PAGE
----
Crew Spends Christmas at the Mars Desert Research Station!

24 December 2006

Send your Season’s Greetings to the MDRS Crew 54 by commenting to this article.  I will forward them all to the Crew!

Reports from the MDRS
2006-2007 Field Season

MDRS Crew 54
NASA Spaceward Bound Crew Three
December 22, 2006 – January 7, 2007

Crew 54 has several mission objectives: We plan to continue the work started by Crews 52 and 53 in developing the Spaceward Bound curriculum. This curriculum will be used to train the next generation of explorers here at MDRS. We also plan to study human factors issues related to working under the constraints of a Mars mission and in an isolated environment. Our geology goals include studying nearby gully deposits and monitoring these gullies for changes over the course of several Spaceward Bound rotations. We plan to install dataloggers at these sites to measure temperature, relative humidity, and ground moisture to relate the environmental conditions to the formation mechanisms of the gullies. We will also provide geologic characterizations of several waypoint sites visited by Crews 52 and 53 where they collected samples and buried slides for future biologic study. We will continue the microbiology work of Crews 52 and 53 as well by continuing the dilution and plating studies and assessing the microbiologic activity at several different sites. We will also be conducting biology experiments in a bioreactor which simulates microgravity (by spinning) and will attempt to grow plants in this system. We also plan to use the observatory and take images of the Moon as well as other celestial objects.

Name Speciality
Heather Smith Commander, NASA Research Associate
Andrew Duncan Executive Officer
Frank Centinello
Audrey Fan
Samantha Pavon
Wayne Sutton Crew Engineer

Heather Smith Heather Smith is a research associate studying the microbial ecology of lunar and martian analogs, and a graduate student in biological engineering. As a research associate she is involved with several projects studying the microbial population and habitat of martian analogs.

Andrew Duncan Andrew Duncan received a Bachelor’s of Science in Electrical Engineering in 1998 and a Master’s of Science in Electrical Engineering with an emphasis on instrumentation in 2003 from Utah State University. Currently, he is a research associate with the Utah State University Research Foundation working on bioinstrumentation electronics.

Frank Centinello Frank Centinello has wanted to explore the universe since he was young. Currently, he is in graduate school at the State University of New York at Buffalo, where he studies estimation, guidance, navigation, and control. He also did undergraduate work there in aerospace engineering.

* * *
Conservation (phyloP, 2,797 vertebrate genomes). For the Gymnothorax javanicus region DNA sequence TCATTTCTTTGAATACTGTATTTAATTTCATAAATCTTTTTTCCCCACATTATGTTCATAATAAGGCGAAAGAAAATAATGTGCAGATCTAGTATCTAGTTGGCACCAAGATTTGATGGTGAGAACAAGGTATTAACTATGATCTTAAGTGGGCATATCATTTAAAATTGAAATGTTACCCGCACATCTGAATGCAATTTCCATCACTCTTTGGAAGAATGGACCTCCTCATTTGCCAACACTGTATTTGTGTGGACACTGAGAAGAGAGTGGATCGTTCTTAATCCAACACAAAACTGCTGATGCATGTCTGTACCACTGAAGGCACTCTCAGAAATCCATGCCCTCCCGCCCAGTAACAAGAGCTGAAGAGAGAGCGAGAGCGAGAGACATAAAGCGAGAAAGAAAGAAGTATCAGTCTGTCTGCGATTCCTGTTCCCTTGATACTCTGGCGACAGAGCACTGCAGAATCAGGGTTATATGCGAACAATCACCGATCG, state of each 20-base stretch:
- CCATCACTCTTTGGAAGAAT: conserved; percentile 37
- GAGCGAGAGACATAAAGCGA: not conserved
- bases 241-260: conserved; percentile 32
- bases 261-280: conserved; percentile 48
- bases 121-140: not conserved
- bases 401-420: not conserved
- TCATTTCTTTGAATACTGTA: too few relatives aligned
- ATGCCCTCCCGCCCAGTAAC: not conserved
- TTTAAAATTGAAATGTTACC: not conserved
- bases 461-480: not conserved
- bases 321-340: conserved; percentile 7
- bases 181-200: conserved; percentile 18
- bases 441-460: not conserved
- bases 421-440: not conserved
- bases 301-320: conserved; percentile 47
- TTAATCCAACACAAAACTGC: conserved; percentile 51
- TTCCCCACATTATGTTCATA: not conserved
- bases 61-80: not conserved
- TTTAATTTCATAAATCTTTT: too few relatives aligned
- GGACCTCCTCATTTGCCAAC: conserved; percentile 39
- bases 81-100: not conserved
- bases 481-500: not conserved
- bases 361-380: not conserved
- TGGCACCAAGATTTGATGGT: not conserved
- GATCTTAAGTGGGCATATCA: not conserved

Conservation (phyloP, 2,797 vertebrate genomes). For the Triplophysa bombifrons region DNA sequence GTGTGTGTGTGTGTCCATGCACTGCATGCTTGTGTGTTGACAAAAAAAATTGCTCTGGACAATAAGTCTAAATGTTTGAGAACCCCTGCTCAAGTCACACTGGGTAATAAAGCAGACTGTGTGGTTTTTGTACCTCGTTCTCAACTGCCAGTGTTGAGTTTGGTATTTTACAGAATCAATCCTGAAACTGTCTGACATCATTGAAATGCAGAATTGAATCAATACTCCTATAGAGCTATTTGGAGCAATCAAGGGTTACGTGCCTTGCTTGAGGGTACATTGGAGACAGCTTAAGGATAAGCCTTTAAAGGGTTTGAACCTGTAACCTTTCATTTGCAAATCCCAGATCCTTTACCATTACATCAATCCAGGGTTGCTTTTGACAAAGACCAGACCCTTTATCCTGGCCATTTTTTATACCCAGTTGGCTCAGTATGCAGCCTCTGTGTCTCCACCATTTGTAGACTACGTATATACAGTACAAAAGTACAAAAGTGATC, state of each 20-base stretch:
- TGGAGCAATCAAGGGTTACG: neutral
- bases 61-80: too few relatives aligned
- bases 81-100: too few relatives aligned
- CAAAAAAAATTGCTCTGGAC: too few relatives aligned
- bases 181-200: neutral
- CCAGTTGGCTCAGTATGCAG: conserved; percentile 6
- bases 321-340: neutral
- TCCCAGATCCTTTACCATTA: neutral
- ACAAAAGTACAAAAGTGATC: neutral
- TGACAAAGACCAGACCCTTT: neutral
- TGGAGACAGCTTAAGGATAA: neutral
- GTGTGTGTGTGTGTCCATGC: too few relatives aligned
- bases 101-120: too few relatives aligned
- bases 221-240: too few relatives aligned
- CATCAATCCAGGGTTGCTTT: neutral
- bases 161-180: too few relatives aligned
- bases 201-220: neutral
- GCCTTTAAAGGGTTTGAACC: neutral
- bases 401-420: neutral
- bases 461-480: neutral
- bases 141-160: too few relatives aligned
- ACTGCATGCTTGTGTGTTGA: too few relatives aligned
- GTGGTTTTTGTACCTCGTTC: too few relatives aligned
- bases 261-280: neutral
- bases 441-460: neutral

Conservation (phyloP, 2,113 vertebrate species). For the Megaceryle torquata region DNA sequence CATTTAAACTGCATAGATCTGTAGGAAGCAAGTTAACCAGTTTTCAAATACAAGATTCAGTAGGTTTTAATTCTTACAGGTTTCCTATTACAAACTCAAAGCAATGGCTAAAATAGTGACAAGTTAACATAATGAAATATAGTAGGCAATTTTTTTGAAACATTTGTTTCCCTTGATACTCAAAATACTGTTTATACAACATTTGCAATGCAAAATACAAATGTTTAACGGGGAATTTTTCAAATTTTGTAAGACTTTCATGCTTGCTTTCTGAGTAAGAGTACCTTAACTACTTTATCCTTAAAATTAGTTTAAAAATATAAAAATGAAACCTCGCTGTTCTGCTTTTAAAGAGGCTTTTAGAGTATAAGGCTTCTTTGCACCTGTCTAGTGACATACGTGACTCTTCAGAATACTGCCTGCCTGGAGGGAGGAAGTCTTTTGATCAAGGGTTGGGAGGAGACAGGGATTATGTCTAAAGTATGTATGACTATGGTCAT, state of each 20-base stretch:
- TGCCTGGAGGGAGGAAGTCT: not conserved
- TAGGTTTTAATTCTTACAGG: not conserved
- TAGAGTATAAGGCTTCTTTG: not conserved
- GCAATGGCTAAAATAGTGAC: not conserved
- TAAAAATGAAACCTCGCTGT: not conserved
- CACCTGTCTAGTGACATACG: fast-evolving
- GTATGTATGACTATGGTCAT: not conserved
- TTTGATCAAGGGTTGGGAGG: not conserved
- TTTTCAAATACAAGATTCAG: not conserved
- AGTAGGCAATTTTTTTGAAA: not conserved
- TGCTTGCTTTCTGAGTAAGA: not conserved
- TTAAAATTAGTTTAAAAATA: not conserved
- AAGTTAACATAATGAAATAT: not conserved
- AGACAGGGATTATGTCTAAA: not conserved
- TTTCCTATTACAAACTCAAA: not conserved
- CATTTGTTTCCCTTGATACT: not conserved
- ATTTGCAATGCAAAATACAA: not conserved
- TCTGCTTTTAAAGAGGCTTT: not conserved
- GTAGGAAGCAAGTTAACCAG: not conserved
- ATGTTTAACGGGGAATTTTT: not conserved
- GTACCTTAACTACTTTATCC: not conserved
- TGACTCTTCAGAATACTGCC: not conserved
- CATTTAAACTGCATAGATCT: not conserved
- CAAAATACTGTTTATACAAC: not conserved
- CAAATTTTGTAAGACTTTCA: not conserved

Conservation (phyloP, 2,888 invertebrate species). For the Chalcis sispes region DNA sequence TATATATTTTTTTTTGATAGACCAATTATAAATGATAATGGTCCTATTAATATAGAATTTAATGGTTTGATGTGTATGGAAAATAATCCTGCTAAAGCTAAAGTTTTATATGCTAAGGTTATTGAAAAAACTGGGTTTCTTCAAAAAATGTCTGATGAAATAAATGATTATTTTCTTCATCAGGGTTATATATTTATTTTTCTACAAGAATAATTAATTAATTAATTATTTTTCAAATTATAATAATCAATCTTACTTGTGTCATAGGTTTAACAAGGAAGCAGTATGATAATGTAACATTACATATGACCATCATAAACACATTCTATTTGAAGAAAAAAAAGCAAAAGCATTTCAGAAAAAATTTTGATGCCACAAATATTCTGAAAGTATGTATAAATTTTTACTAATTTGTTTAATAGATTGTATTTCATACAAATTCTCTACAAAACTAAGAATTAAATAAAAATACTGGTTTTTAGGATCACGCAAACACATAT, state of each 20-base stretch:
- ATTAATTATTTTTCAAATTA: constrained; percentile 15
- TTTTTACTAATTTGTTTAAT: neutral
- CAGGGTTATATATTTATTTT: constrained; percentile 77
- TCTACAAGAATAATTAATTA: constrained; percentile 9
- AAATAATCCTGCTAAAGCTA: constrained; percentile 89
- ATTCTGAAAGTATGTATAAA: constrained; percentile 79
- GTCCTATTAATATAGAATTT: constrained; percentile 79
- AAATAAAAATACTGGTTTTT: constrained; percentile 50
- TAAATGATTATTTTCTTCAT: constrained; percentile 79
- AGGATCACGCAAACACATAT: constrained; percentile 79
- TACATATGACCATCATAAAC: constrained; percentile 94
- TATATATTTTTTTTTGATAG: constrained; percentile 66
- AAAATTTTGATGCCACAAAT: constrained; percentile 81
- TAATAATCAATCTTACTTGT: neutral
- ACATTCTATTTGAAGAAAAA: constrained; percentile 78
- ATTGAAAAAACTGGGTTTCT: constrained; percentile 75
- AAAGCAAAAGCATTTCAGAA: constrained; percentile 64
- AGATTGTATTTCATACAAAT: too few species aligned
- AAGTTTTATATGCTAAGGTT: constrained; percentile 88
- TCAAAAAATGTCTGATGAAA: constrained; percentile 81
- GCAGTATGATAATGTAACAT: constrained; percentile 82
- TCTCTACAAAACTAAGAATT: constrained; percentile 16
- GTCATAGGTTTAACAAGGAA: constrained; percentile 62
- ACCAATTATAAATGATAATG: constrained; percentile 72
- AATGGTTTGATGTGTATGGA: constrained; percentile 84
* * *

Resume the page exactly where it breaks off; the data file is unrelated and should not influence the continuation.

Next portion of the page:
Audrey Fan Audrey Fan was born on December 20, 1986 in Bryan, Texas but has lived in the small city of Walnut, California for most of her life. She graduated from Walnut High School in 2004 and is currently a junior at Stanford University majoring in Electrical Engineering and Biological Sciences. Audrey’s research interests include image processing of ENVISAT satellite data, electric impedance spectroscopy, and astrobiology. She has loved space exploration her whole life, and recently rediscovered her desire to be an astronaut. She is a sometimes silly but always friendly person whose interests include working with kids, hiking, music, art, debate, and simply being around people.

Samantha Pavon Samantha Pavon was born in Montreux, Switzerland. She is Swiss and Spanish. She graduated from the Swiss Federal Institute of Technology (EPFL) in 2004, with a Diploma in Engineering Physics, specializing in Plasma Physics. She is now a PhD student in Energy Sciences. Her thesis subject is about the application of plasmas in aerodynamics. She has always been attracted and fascinated by aeronautics and astronautics. She is orienting her career in that direction because it is an extremely motivating and challenging field. She thinks that flying and discovering unknown worlds are the most beautiful dreams of humanity.

Wayne Sutton Wayne Sutton is a Senior in the Mechanical Engineering (ME) Program at the University of Illinois in Urbana-Champaign (UIUC). He is always thinking of new ideas that may benefit the world. He started his education at Parkland College in Champaign IL in the Spring of 2001 and transferred to UIUC in the Spring of 2004 with a 3.94/4.00 GPA. Other than the Summer of 2006, over the past 3 Summers while he was in college he worked as a subcontractor in roofing and construction of homes and garages.

Welcome to the National Space Society of Phoenix

The National Space Society (NSS) is an independent, educational, grassroots nonprofit organization dedicated to the creation of a spacefaring civilization. Founded as the National Space Institute (1974) and L5 Society (1975), which merged to form NSS in 1987, NSS is widely acknowledged as the preeminent citizen’s voice on space. NSS counts thousands of members and over 50 chapters in the United States and around the world. The society also publishes Ad Astra magazine, an award-winning periodical chronicling the most important developments in space.

For US tax purposes, NSS is a tax exempt 501(c)3 educational nonprofit corporation; donations are tax deductible.

For more details on what NSS stands for, see our Statement of Philosophy:

  • NSS Vision: “People living and working in thriving communities beyond the Earth.”
  • NSS Mission: “To promote social, economic, technological, and political change, to advance the day when humans will live and work in space.”
  • NSS Rationale – Why Our Mission is Important: Survival, Growth, Prosperity, and Curiosity
  • NSS Principles – What Does NSS Stand For?
  • NSS Beliefs – What Does NSS Support?
  • Barriers to Space Settlement